Judging by the recent surge in inquiries from food manufacturers about NSF International’s Gluten-Free Certification Program - which is consistent with the FDA regulation - the answer to the latter question is yes, says Jaclyn Bowen, general manager of NSF International Agriculture and QAI (Quality Assurance International).
“You can go ahead and label your products 'gluten-free' if your products test below 20ppm, but what the third party gluten-free certification stamp shows is that you have the right systems - the good manufacturing practices - in place to consistently stay below 20ppm.
“The stamp is about transparency and trust. It says to consumers and retailers that your claims have been verified by a third party through inspections and product testing.
“We’ve seen a huge increase in the numbers of companies that want to get certified over the past month or so since the rule came out.”
We select random samples from production lines and warehouses and send them to our labs for independent testing
While the NSF gluten-free standard and certification program - launched in 2011 - is relatively new to the market, it's growing fast, and is unique in that it involves annual inspections, ingredient verification, on-site audits and random product testing, claimed Bowen.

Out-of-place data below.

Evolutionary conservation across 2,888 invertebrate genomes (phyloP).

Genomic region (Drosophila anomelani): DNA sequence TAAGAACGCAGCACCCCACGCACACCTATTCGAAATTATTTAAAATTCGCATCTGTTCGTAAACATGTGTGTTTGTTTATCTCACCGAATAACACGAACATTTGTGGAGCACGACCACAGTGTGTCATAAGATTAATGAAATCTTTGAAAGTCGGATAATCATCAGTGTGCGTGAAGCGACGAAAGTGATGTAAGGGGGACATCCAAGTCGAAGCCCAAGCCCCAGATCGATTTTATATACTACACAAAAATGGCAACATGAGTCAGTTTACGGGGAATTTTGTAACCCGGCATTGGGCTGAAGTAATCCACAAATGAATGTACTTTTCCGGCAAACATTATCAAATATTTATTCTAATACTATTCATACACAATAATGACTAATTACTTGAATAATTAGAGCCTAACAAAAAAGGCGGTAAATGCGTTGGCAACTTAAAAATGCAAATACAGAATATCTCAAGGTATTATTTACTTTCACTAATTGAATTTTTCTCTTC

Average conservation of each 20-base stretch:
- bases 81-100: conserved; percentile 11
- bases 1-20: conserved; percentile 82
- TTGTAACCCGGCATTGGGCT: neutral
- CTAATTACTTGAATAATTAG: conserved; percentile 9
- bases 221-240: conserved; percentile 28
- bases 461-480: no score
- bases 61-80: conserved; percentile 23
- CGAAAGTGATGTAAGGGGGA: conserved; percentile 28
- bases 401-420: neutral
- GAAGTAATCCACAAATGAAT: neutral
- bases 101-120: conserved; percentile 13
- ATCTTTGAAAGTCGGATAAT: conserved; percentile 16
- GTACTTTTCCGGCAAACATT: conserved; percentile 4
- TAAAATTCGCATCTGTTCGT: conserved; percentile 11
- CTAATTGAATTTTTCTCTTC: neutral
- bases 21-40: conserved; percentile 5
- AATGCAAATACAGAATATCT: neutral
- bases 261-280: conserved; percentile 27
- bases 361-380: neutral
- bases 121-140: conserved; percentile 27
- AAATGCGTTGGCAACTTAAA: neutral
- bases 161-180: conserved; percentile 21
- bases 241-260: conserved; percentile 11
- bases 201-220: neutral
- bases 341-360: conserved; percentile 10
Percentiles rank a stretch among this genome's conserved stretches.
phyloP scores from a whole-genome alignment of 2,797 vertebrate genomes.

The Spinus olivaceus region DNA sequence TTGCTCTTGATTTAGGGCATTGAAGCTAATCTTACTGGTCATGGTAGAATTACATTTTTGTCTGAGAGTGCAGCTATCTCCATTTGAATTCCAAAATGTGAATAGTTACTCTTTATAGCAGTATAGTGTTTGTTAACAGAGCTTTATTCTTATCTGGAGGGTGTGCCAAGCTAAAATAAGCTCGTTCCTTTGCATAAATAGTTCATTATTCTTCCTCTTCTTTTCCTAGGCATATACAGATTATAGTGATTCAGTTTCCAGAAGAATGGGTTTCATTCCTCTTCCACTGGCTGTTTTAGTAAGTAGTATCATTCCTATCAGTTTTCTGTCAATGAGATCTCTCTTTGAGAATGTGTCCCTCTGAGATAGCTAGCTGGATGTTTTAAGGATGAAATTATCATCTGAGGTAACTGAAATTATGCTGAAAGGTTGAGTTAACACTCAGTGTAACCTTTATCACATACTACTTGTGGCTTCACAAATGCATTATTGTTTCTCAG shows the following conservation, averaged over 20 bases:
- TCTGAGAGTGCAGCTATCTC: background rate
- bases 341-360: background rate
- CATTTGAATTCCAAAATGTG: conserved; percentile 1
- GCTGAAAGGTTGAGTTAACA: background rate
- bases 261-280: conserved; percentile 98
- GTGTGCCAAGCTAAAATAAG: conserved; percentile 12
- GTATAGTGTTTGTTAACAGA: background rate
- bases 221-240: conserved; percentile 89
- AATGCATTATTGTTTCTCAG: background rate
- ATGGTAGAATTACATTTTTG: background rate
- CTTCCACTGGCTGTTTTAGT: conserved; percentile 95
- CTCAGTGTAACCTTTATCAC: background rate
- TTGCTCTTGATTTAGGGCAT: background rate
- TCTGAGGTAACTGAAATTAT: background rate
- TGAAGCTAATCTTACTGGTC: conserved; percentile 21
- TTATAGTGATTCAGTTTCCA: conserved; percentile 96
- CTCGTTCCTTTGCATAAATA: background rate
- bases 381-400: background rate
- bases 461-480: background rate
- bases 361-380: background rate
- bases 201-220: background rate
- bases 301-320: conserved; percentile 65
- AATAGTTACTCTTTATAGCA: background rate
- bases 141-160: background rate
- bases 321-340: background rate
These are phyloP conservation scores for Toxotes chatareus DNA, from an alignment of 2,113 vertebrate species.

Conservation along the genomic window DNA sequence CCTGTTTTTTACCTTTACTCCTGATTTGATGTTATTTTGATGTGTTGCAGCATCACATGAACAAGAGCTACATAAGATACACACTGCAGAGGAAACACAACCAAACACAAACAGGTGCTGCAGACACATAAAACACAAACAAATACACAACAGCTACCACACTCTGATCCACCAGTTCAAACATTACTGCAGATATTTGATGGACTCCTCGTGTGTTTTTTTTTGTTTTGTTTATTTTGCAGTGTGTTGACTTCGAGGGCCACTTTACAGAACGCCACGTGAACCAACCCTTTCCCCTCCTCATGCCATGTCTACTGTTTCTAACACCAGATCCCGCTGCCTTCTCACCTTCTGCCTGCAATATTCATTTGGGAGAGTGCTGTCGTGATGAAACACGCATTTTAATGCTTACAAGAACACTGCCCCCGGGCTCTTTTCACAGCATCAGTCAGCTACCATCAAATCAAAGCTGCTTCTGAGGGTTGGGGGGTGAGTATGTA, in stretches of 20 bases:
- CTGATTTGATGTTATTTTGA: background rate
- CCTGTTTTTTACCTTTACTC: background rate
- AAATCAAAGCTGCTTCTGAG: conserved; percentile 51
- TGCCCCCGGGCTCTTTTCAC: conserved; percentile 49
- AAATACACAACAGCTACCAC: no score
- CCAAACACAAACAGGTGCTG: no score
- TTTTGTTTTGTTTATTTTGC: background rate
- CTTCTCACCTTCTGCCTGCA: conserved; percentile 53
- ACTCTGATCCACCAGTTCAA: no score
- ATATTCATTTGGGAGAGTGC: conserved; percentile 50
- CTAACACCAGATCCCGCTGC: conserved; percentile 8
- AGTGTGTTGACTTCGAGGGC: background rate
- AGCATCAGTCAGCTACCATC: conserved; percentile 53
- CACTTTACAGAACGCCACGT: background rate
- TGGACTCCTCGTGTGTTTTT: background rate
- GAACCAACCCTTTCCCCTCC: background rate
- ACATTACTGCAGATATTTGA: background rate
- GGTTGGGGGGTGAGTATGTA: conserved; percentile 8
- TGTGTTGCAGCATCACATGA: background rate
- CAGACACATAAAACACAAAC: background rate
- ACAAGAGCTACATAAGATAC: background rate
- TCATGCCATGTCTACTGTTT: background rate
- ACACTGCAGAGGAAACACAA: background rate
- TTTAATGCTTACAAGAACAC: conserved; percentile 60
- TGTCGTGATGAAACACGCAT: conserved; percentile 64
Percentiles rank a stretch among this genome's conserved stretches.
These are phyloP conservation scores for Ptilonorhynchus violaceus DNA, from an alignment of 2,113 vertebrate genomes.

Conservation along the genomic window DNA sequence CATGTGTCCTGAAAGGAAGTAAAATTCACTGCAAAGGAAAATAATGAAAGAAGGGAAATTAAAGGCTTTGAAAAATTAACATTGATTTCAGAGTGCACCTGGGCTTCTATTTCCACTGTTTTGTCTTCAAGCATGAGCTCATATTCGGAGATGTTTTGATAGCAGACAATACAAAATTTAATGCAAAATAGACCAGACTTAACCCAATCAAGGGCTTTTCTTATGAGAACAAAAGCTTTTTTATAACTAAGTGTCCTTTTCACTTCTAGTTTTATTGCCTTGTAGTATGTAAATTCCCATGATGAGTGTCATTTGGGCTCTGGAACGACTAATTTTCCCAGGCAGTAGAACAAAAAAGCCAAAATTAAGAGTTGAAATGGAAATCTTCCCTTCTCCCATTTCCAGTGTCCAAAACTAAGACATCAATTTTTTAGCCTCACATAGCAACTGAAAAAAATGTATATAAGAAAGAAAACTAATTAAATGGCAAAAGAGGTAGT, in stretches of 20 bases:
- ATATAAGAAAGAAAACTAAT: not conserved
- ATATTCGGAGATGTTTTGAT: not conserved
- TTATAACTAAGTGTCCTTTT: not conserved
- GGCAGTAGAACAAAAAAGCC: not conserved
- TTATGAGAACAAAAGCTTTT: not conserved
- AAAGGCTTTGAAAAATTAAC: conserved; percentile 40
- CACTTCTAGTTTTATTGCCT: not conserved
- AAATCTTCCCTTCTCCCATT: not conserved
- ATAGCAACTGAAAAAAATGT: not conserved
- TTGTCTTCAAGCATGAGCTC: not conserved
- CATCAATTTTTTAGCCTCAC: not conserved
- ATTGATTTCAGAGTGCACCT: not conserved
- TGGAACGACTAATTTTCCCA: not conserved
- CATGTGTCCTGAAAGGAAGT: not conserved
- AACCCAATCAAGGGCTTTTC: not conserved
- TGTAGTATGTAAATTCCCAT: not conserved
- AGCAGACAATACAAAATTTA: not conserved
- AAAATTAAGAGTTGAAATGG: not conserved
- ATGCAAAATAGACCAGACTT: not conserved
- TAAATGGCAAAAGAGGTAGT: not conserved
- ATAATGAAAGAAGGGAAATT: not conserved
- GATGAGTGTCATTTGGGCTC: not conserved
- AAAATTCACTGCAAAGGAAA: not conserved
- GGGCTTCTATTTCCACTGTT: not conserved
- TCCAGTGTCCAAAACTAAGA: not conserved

“We conduct a physical audit of your facilities to ensure you have the systems in place - including staff training schemes - to ensure your manufacturing process prevents gluten contamination.
“But what makes us unusual is that we also select random samples from production lines and warehouses and send them to our labs for independent testing. We don’t just rely on the manufacturers’ test results.”
She added: “We also buy finished products and test those to ensure that what’s on shelf is gluten-free. While we haven’t been doing gluten-free certifications for as long as some other companies, we have been doing food safety audits for decades, and the caliber of our auditors is higher.”
We tell people to shoot for 10ppm or less
As for which tests should be used for gluten-testing to ensure compliance with the FDA regulation, the agency has identified two ELISA-based methods (enzyme-linked immunosorbent assay) that will be used in tandem, she said.
“Additional guidance from the FDA is still forthcoming on the proper test approach for fermented and hydrolyzed foods.”
The 20 ppm level is a reflection of reliable detection limits in the commercial market today, said Bowen, although she acknowledged that for some celiacs, any amount of gluten is too much.
"We tell people to shoot for 10ppm or less."